The Storm of God’s Wrath
… The wrath to come.
It is pleasant to pass over a country after a storm has spent itself—to smell the freshness of the herbs after the rain has passed away, and to note the drops while they glisten like purest diamonds in the sunlight.
That is the position of a Christian. He is going through a land where the storm has spent itself upon His Savior’s head, and if there be a few drops of sorrow falling, they distill from clouds of mercy, and Jesus cheers him by the assurance that they are not for his destruction.
But how terrible it is to witness the approach of a tempest—to note the forewarnings of the storm; to mark the birds of heaven as they droop their wings; to see the cattle as they lay their heads low in terror; to discern the face of the sky as it grows black, and to find the sun obscured, and the heavens angry and frowning! How terrible to await the dread advance of a hurricane, to wait in terrible apprehension till the wind rushes forth in fury, tearing up trees from their roots, forcing rocks from their pedestals, and hurling down all the dwelling-places of man!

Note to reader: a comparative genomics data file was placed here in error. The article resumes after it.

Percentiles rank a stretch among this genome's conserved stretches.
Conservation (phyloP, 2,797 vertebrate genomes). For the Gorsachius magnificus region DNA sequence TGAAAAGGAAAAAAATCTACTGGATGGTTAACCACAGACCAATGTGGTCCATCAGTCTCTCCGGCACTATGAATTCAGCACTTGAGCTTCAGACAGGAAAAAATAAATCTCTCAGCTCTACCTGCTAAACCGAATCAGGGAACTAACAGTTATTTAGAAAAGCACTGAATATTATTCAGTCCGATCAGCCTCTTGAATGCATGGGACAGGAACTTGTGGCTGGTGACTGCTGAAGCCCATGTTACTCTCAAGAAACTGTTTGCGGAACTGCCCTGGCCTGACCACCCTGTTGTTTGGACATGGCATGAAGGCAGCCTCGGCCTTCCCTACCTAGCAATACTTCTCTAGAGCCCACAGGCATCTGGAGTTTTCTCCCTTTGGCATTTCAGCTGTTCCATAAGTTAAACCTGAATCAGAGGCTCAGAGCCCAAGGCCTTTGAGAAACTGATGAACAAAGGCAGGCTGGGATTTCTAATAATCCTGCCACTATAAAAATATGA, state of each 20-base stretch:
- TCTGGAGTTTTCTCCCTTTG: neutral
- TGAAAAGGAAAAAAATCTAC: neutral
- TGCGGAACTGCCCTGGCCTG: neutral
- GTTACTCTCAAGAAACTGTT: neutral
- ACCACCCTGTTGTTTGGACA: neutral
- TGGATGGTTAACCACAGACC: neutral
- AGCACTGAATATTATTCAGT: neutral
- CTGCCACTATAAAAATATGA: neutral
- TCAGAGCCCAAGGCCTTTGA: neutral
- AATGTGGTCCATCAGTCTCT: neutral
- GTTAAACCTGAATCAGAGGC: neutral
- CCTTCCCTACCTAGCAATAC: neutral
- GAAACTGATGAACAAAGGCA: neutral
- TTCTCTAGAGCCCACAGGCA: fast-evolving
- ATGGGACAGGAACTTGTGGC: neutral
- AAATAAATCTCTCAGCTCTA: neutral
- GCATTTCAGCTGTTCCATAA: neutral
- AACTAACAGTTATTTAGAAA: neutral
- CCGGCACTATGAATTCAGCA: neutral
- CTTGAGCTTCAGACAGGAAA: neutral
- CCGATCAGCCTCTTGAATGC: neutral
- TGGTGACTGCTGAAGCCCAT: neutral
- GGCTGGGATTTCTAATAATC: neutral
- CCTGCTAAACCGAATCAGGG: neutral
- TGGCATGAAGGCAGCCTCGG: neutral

And yet, sinner, this is your present position. No hot drops have fallen as yet, but a shower of fire is coming. No terrible winds howl around you, but God’s tempest is gathering its dread artillery. So far the water-floods are dammed up by mercy, but the floodgates will soon be opened: The thunderbolts of God are still in His storehouse, the tempest is coming, and how awful will that moment be when God, robed in vengeance, shall march forth in fury!
Where, where, where, O sinner, will you hide your head, or where will you run to? May the hand of mercy lead you now to Christ! He is freely set before you in the Gospel: His pierced side is the place of shelter. You know your need of Him; believe in Him, cast yourself upon Him, and then the fury shall be past forever.
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